It's January. You read Twitter and The Blogs and have a vague recollection of every major news outlet in the country sending some poor reporter to Las Vegas this month, every year, to stand in a convention center and talk about technology. This is CES, the Consumer Electronics Show. But it's more than just a collection of gadgets.
Since 1967, throngs of stalwart techies—from retail buyers to financial analysts, journalists and just straight-up enthusiasts—have journeyed to the show, hoping for a glimpse of the newest developments in consumer electronics. And they used to get it: CES has a storied history of important announcements, the most recent of which occured in... well... let's say 2009.
The Palm Pre and Web OS made huge waves at CES 2009; Microsoft's Xbox, unveiled in 2001 was another biggie. But truly important announcements don't really happen at CES anymore. What used to be a rare opportunity to get the entire industry in one place to disseminate information has been made somewhat outdated by the instant communication the Internet affords. Major companies—notably Apple, Microsoft, Samsung, and Amazon—opt instead for standalone events for their major announcements that themselves draw hundreds of attendees.
But that doesn't mean CES isn't important; big announcements shmig announcements, it's the little guys who bring us the most joy. Smaller companies innovate just as much as the larger ones—sometimes more—and CES is a great place for them to show the world the quality of their wares. Five years ago, Parrot was best known for a Bluetooth car stereo; now its enormously popular AR Drones own the skies. Sorta. Whatever, they're awesome. You know what I mean.
The CEA, which puts on the CEShindig, is a lobbying group that goes to Washington and tries to get lawmakers to pass legislation that favors the Consumer Electronics Industry. High five! Moar electronics please! Can you get Congress to pass a law that mandates a Space Mountain-based national transit network? Also, Sam wants a robot girlfriend.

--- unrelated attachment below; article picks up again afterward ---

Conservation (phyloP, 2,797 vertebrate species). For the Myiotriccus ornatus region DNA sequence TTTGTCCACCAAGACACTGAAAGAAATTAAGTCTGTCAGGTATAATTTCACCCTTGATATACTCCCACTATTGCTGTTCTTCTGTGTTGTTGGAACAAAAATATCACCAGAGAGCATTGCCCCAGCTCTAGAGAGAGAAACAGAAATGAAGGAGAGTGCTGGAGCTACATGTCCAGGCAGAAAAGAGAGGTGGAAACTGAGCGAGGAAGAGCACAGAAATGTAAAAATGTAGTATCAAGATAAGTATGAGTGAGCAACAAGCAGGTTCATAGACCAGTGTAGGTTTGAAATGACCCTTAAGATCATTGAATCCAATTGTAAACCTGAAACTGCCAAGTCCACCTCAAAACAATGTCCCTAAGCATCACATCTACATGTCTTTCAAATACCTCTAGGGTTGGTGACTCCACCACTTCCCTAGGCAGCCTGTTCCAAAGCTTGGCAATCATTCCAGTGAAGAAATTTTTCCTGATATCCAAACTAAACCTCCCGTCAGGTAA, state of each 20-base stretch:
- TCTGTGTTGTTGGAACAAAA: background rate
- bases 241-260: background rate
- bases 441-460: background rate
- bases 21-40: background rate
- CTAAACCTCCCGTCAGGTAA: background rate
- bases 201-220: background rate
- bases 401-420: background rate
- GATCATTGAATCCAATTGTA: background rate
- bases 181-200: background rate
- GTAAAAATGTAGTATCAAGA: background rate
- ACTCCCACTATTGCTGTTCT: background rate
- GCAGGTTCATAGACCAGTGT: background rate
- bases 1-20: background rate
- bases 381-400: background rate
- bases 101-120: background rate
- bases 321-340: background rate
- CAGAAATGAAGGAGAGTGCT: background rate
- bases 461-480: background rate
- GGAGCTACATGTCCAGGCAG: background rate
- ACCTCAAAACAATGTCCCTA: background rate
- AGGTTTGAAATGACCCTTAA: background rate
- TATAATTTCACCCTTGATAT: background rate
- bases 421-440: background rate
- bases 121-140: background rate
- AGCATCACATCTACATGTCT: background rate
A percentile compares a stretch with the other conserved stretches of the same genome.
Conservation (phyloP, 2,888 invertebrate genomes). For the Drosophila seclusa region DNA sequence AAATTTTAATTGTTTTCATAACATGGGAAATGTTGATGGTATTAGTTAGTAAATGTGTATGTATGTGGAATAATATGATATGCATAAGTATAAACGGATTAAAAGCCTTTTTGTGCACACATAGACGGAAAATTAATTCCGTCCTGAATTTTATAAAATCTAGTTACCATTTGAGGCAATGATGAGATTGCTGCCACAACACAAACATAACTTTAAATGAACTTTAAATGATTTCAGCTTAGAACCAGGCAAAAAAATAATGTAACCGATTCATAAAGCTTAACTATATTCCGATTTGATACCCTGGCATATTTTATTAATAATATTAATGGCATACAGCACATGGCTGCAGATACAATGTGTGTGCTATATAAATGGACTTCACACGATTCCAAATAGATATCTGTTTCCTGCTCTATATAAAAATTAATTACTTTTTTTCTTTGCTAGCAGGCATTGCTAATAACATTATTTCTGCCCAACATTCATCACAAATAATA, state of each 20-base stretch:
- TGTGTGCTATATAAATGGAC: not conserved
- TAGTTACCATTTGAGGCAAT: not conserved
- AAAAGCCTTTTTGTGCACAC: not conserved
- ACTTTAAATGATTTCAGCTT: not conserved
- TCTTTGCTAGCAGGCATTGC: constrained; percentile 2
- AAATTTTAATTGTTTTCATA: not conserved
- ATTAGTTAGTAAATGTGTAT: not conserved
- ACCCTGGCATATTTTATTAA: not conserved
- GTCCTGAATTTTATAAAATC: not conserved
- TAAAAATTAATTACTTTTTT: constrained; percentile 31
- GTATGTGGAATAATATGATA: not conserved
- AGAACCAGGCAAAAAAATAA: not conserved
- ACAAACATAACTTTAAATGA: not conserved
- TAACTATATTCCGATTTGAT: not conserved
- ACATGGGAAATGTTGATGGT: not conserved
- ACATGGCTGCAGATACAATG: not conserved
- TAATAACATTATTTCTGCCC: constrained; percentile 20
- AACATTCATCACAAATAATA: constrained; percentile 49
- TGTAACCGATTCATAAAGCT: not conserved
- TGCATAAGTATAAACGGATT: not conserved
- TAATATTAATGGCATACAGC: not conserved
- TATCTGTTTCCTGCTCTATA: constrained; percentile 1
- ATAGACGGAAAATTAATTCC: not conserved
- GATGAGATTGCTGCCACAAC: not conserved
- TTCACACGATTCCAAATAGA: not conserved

The CEA also helps implement technical standards; it's hard to get competitors to agree on anything, but it's the CEA's job to herd those cats and get everybody on the same page.
Most importantly, the fact that CES is hosted by the CEA should be your first hint that at its heart, it's not an event for the media or the general public. There are press conferences aplenty, sure, but just as important are the business wheelings and dealings that take place throughout the week behind closed doors.
CES first invaded Sin City in 1978; before then, it was in Chicago, and New York before that. If you know someone who has been going to CES since before it was in Vegas, give that person a hug, because he or she is a gangsta.
Starting in December, tech writers start publicly whining (mostly on Twitter) about how they're going to be paid to go to Las Vegas, eat a lot of free food, hobnob until the wee hours, and stand amidst every gadget on Planet Wonderful. This is what you call a humblebrag. If you know a CES humblebragger, you have my permission to give him or her a deadarm.
Sayin'. And even without a clear marquee product on this year's horizon, who doesn't want to see a weirdo transparent portrait TV?
Seriously, if a week in Vegas on someone else's dime is such a hardship, please feel free to go somewhere else this week. You can catch all the action on Gizmodo, because we're going to bust our asses all week to make sure you get the best of the show. Wish us luck!